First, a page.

aaand rest.

I have changed over the last few years.

Once upon a time, prior to Miniatura I would work until the last minute and arrive at the show frazzled.  I was not alone.  Hilary Spedding, the much missed Dolls’ House Draper told me the tale of the night she worked right through, only stopping to put her nightie on and leap into bed with her husband just before the alarm sounded, so she could pretend she was just waking up.  A quick glance around the hall revealed a show staffed by the sunken eyed and knackered.  And this is even though we all knew that visitors to the show would ignore anything made in the last three months, instead fastening with glee on the last remnants of something you stopped making a year and a half ago with glad cries of: I didn’t know you made these!

Then of course, there’s Christmas, that well known Festival Of Work for Women.  When the S&H was small, there could not be anything in the washing basket waiting to be done, every window had to gleam, decorations were put up in a pristine house, magically on Christmas eve, the food was traditional, complex and many coursed.  I was so good at it that even my mother said in amazement that I did Christmas perfectly.

I do everything perfectly.  People depend on me.  Not my birthday, of course, we don’t bother with that.  Not me having the presents I want.  In the past when the idle but moneyed gave me money, I used to buy the thing I thought they would want to get me, show it to them, possibly even after wrapping it for them and then put it at the back of a cupboard.  It wasn’t so much that I didn’t want it, it was more that I didn’t want anything because I had trained myself not to want things in childhood.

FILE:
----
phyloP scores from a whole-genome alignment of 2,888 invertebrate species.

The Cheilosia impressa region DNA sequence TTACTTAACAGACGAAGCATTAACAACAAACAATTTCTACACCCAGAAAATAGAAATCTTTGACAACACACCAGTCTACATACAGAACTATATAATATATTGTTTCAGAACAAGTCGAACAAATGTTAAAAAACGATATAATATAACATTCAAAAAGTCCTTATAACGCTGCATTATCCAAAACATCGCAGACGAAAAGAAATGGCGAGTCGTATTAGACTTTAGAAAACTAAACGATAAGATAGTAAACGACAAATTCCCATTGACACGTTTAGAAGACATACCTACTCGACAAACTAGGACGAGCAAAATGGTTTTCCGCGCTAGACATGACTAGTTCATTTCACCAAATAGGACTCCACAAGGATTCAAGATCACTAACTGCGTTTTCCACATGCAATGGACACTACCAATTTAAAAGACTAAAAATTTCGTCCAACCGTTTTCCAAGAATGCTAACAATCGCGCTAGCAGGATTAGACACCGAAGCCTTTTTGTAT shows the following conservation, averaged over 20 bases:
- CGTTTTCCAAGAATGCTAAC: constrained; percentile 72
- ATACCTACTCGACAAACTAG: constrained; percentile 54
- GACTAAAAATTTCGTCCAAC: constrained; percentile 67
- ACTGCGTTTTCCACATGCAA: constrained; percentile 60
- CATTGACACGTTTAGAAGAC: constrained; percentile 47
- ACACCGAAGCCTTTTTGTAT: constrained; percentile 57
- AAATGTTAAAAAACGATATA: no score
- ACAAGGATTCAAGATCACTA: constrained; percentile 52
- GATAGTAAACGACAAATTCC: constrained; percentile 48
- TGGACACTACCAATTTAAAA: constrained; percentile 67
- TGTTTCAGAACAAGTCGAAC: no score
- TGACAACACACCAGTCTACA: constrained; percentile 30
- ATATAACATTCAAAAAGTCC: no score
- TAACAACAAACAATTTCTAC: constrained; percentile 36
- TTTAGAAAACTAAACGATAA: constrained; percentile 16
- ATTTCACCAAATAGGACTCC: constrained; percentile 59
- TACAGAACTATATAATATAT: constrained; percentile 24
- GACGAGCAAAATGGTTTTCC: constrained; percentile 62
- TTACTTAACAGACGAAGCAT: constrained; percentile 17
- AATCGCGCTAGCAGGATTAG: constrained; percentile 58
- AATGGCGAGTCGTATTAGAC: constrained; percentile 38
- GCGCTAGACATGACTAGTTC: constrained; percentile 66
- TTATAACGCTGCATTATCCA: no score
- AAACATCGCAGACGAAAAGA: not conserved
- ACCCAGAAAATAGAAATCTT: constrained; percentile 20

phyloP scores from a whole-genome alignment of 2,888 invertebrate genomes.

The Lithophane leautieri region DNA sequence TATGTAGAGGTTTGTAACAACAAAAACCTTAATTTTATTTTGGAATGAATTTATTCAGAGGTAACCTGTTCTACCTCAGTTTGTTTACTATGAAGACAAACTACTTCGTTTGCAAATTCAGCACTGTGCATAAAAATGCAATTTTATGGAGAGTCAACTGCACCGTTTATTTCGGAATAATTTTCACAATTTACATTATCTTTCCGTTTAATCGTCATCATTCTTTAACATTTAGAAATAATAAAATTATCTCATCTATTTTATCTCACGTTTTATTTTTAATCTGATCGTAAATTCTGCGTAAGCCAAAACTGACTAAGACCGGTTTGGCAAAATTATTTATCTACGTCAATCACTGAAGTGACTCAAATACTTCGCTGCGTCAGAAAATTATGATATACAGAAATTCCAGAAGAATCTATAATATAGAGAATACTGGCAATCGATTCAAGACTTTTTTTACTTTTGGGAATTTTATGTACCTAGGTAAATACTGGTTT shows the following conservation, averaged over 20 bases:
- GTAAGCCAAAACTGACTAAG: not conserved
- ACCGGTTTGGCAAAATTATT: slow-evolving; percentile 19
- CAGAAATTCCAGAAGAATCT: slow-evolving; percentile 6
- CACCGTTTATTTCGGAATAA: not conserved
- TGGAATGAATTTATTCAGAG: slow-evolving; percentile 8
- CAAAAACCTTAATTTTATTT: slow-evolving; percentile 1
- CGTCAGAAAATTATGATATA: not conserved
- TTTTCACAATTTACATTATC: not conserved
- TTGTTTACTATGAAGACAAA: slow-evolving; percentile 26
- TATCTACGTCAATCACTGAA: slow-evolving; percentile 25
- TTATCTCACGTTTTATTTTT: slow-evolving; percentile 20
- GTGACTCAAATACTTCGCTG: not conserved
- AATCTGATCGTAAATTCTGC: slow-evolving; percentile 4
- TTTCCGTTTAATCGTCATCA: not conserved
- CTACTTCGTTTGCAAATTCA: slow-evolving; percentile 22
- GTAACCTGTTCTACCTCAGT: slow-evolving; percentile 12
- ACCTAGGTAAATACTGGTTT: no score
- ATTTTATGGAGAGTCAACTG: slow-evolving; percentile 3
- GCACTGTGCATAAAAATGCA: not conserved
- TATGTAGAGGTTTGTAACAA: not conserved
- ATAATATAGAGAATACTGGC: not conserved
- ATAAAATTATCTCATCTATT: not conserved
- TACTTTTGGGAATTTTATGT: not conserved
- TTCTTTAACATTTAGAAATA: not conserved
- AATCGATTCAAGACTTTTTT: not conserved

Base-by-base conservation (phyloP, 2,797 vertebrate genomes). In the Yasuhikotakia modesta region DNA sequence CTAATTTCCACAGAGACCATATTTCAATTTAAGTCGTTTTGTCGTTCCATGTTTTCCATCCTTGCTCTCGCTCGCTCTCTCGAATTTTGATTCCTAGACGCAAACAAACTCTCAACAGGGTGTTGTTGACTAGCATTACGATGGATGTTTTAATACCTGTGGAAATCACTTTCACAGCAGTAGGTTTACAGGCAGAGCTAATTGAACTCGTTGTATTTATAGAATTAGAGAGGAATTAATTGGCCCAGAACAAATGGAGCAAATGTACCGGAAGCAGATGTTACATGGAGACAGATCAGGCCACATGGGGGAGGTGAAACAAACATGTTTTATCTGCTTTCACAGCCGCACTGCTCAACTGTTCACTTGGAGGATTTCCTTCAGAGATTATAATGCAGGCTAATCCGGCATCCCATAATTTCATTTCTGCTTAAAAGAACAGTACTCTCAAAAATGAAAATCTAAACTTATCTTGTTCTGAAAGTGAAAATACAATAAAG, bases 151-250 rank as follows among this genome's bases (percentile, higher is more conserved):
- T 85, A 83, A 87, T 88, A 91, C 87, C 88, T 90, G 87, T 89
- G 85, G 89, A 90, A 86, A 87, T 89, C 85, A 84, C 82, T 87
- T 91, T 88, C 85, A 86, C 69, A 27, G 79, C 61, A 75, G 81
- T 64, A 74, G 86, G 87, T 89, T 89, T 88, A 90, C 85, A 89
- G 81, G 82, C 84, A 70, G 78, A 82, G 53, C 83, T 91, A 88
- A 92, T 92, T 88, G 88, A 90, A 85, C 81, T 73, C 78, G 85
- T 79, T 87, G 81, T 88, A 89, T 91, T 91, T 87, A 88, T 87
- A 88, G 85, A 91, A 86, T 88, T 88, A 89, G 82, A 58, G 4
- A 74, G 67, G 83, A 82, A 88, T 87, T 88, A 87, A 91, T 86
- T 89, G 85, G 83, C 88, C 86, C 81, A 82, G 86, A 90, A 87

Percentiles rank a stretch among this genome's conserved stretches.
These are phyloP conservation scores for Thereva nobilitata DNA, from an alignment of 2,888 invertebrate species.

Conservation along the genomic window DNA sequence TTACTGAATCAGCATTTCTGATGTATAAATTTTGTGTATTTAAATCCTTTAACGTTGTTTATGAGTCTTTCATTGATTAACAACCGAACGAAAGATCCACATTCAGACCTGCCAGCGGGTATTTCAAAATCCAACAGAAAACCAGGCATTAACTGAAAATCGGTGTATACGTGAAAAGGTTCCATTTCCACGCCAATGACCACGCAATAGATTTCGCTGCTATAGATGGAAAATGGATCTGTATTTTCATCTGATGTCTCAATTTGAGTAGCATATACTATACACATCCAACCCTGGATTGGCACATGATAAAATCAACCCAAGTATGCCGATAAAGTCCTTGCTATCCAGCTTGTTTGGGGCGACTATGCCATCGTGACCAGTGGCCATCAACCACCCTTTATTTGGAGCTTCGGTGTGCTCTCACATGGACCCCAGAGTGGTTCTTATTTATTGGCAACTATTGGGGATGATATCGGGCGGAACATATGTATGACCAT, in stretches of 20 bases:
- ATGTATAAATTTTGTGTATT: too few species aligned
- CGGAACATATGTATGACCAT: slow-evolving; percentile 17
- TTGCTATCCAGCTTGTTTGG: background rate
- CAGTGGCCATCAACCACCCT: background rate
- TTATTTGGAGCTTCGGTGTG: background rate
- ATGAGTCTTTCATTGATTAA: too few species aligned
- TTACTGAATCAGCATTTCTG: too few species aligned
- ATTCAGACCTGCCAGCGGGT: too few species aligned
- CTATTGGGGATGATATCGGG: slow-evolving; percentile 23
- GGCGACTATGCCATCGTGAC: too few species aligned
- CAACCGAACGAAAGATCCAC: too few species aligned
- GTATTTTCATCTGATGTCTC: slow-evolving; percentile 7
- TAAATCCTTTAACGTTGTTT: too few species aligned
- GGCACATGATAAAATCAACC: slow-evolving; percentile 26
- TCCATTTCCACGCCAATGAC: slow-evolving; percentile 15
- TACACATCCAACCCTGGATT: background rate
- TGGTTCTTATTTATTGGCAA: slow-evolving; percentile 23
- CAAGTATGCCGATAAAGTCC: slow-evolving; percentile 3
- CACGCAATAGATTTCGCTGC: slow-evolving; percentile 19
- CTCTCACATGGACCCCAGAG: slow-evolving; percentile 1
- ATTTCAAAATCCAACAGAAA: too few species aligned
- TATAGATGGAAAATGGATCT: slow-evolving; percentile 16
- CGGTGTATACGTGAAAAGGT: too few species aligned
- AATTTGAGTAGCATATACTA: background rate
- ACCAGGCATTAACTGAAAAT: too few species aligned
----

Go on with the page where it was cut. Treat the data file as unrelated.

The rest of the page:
A broken arm, well really two broken arms, the OH going out to you-know-where every night of his life leaving me alone, the ghastliness of the last four and a half years and nearly seven years attendance at Al-Anon where we discover that it is not only OK to have a life of your own, and to put it before looking after anyone else because it is your life, but that that is normal.  Lifetimes lived around the monumentally selfish alcoholic and people raised that way in families fraught with the disease can skew you to such a point that you lose touch with yourself, supposing you were ever in touch with yourself in the first place.

I have had enough of that.  All of that.

Last week I finally, after three postponements, got wheeled into theatre for a bit of day surgery to find out What’s Up.  Nothing I hope but some samples will discover the truth.

A few years ago I would have carried on making the Christmas cards even though I was full of anaesthetic.  Last week I did not.  I rested.  The OH couldn’t quite manage to make me a meal, though he managed to make steak and chips for himself, so I lived off tea, which he could make and biscuits and I didn’t worry about it.  And when I felt better I made some cards and stopped before I was knackered and went to bed.

So I just finished the cards last night.  Today I will write them.  Everybody says how much they love my hand made cards.  I made 70.  How many cards do I get back?  About 50.  How many are hand made?  About none.

It is the 70th Miniatura coming up.  I will help a sensible amount.  I will dress dolls a few at a time.  I will write my book.  I will rest and do my arm exercises.  I will look after me.

I have been worrying about how I can possibly look after the OH when his health crashes, as it must surely do.  I was worrying how I could explain that I cannot lift him or do everything if it comes to that, with a weak arm full of metal.

But perhaps I don’t have to.  Perhaps from now on the person to look after is me.

I’m off to write some cards.  Slowly.

Take care of yourself this Christmas season.  ’Tis the season to walk carefully on the snow, but only if you have to, and have a bit of a lie-in, but only if you want to and have special food, but only if you fancy it and can be bothered.



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